1. President Kovind has given his assent to the Assam Witch Hunting (Prohibition, Prevention and Protection) Bill, 2015 against witch-hunting that the Assam Assembly passed three years ago.
  2. Birubala Rabha has been campaigning against witch-hunting after a quack almost killed her son in 1996.
  3. She stood her ground despite the threat of excommunication by the local shaman and went on to rescue over 50 women from being branded as witches before launching Mission Birubala against the menace.

Provisions of the Bill

  1. The legislation has made every offence a cognizable, non-bailable and non-compoundable.
  2. The Act prescribes a prison term of up to seven years and up to ₹5 lakh in fine for calling a person witch.
  3. It also has provisions to come with Section 302 of the IPC (punishment for murder) if someone is killed after being branded a witch.
  4. The punishment for leading a person to suicide may be extended to life imprisonment and up to ₹5 lakh in fine.
Jul, 14, 2018

Coming home to jail: on the Repatriation of Prisoners Act, 2003


Mains Paper 2: Governance | mechanisms, laws, institutions & Bodies constituted for the protection & betterment of vulnerable sections

From UPSC perspective, the following things are important:

Prelims level: International Covenant on Civil and Political Rights, The Vienna Convention on Consular Relations, 1963, UN Model Agreement on the Transfer of Foreign Prisoners and Recommendations on the Treatment of Foreign Prisoners 1985, Inter-American Convention on Serving Criminal Sentences Abroad, Council of Europe’s Convention on the Transfer of Sentenced Persons, Repatriation of Prisoners Act 2003

Mains level: Repatriation status of Indian nationals in various countries and mechanism available for it


Problems faced in the repatriation of Indian nationals

  1. Two cases of repatriation of Indian nationals, the first being 52-year-old Ismail Samma of Gujarat, and the second, of a sick 21-year-old, Jetendaera Arjanwara of Madhya Pradesh, highlights the tribulations of being imprisoned in a foreign prison
  2. Ismail’s imprisonment in Karachi, Pakistan, came to light last January after being given up for dead for nine years by his family
  3. Jetendaera’s case became known in May after five years of detention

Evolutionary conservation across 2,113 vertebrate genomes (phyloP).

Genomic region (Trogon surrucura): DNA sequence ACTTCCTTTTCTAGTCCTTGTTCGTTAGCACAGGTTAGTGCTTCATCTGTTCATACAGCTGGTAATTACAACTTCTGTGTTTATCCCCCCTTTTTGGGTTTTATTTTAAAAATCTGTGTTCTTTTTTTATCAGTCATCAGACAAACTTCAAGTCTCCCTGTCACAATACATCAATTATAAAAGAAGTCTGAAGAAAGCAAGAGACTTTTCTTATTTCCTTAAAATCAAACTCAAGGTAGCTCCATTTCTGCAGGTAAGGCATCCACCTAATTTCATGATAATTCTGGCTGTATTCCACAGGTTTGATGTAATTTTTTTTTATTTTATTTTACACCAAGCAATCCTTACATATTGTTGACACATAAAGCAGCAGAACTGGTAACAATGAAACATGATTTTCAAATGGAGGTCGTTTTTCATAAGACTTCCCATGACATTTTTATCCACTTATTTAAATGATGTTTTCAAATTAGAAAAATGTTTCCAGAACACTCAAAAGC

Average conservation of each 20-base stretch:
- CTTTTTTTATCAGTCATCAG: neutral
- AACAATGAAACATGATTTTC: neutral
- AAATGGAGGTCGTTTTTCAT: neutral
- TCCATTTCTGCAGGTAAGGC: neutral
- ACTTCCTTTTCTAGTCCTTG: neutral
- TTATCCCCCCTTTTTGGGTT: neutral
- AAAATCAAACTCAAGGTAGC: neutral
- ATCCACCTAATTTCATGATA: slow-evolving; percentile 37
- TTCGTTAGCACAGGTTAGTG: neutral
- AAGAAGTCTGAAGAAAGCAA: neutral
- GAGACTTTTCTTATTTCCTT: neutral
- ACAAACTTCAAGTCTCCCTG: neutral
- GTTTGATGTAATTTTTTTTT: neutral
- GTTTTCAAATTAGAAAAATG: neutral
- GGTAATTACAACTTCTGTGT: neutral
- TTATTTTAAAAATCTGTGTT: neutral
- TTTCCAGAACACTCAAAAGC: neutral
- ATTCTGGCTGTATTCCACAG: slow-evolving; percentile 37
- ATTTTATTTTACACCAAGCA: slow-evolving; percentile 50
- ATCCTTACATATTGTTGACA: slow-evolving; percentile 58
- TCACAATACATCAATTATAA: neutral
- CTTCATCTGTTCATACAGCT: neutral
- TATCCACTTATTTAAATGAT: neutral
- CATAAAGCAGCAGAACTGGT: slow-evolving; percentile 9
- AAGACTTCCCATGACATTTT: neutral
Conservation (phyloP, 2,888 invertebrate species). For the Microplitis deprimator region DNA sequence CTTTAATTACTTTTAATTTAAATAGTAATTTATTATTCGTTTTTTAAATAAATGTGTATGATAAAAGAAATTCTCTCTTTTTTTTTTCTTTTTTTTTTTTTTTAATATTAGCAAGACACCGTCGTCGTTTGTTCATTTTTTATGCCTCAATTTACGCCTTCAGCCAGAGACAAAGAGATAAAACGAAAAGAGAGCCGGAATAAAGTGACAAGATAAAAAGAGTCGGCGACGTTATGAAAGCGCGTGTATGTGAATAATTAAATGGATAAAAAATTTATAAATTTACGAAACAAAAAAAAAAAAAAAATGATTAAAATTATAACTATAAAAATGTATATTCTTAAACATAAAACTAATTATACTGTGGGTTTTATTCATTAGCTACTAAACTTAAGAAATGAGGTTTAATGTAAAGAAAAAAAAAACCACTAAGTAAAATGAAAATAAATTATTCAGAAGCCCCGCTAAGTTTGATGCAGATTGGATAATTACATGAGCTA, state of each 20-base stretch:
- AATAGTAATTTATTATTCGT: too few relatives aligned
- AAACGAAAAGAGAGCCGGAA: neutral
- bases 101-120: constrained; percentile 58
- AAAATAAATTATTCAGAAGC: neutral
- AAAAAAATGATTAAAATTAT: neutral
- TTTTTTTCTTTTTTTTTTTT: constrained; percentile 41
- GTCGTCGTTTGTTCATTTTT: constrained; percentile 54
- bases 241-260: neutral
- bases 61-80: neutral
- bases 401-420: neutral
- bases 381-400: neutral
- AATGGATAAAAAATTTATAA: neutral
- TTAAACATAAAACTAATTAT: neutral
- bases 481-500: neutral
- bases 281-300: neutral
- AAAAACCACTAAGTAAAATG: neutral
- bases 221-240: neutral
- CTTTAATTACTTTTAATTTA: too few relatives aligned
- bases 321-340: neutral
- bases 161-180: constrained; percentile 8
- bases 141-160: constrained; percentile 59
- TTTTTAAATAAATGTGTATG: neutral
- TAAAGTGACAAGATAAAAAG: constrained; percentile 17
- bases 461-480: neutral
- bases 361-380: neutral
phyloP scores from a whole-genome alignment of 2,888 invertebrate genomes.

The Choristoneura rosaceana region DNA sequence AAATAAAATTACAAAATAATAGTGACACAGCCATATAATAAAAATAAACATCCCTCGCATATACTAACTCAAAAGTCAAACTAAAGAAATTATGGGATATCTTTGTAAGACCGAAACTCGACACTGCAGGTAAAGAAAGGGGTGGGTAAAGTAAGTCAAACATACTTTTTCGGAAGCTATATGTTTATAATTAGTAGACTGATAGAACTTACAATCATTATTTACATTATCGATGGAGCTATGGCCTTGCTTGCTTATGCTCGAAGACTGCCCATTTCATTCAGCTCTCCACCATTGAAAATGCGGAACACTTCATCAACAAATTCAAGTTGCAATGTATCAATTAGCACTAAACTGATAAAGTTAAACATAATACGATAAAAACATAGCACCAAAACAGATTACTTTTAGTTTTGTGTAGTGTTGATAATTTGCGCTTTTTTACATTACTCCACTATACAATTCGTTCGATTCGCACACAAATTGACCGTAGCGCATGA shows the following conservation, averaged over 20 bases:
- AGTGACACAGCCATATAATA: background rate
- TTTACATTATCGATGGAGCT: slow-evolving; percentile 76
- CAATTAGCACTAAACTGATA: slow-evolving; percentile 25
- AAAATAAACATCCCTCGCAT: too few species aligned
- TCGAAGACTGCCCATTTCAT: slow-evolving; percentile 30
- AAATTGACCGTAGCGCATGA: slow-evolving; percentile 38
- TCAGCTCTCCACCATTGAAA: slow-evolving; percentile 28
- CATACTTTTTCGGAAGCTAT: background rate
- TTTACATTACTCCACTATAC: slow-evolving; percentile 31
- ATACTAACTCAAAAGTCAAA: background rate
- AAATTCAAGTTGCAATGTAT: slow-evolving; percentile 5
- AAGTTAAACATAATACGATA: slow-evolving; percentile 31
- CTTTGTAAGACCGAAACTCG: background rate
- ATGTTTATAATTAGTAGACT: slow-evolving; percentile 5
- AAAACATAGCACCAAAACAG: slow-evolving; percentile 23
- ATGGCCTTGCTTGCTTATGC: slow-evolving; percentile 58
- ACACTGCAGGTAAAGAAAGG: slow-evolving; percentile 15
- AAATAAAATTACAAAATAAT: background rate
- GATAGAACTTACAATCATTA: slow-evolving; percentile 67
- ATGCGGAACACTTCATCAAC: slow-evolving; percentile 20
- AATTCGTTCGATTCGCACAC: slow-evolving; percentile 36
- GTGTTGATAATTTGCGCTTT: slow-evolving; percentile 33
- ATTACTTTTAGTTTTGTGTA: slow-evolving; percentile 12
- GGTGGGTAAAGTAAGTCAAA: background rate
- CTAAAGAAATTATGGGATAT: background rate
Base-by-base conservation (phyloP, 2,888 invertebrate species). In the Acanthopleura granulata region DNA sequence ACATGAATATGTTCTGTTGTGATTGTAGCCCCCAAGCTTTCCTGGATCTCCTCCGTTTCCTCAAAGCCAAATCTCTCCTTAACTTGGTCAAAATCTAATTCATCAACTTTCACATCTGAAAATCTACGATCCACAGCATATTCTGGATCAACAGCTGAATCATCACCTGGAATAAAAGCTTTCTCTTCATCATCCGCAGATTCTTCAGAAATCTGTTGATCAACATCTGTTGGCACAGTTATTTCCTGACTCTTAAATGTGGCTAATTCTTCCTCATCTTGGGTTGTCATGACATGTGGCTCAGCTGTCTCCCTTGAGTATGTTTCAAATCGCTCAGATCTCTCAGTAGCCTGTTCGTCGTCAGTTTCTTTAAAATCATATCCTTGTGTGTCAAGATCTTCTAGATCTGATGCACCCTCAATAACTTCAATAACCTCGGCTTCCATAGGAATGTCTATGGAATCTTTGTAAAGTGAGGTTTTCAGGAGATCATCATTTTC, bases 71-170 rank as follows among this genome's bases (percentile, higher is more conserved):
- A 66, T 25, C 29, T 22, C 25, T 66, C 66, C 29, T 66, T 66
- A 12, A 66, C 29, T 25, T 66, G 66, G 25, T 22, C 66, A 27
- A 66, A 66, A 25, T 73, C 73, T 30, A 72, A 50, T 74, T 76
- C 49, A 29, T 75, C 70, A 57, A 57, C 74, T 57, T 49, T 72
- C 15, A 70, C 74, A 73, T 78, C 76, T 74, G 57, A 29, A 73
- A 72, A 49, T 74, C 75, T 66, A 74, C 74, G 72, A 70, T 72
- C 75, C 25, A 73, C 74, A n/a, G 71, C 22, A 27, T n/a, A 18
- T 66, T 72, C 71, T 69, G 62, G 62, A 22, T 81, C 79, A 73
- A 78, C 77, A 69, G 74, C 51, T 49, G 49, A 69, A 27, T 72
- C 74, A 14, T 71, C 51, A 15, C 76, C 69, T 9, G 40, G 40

4. Both men had accidentally crossed the border with Pakistan and were sentenced for illegal entry
  5. They were detained well past their terms as a result of delayed consular attention and nationality verification

Global conventions related to repatriation

  1. The right to return to one’s home country is assured under Article 12(4) of the International Covenant on Civil and Political Rights
  2. The Vienna Convention on Consular Relations, 1963, provides for information to consulate, consular protection and consultation upon arrest, detention and during trial in a foreign country including entitlement to travel documents
  3. Similarly, the UN Model Agreement on the Transfer of Foreign Prisoners and Recommendations on the Treatment of Foreign Prisoners 1985, lays emphasis on the social rehabilitation of foreign prisoners through early repatriation to their home countries to serve their remaining sentence
  4. The legacy of transfer of sentenced prisoners lies in the post-war humanitarian exchange of prisoners of war and in two UN Conventions of 2004 (against transnational organised crime and against corruption) which have laid emphasis on the issue of inter-country transfer of prisoners
  5. Both anticipate, under Articles 17 and 45, respectively, that state parties may consider entering into bilateral or multilateral agreements for transfer to their territory of persons sentenced to imprisonment or other forms of deprivation of liberty for completion of their sentences

Repatriation of Prisoners Act

  1. In consonance with these international humanitarian commitments, most countries have legislated on a Repatriation of Prisoners Act
  2. The transfer framework under the Act is premised on the principles that an offence committed abroad is also an offence in the home country and the sentence implemented upon transfer shall not be aggravated
  3. India legislated its Repatriation of Prisoners Act in 2003, which came into force on January 1, 2004
  4. The first part deals with the transfer of sentenced foreign national prisoners from India, while the second deals with the transfer of sentenced Indian nationals into India
  5. It explains the eligibility for transfer, the transfer process and obligations upon the transferring and receiving states with regard to consent, communication and custody of a prisoner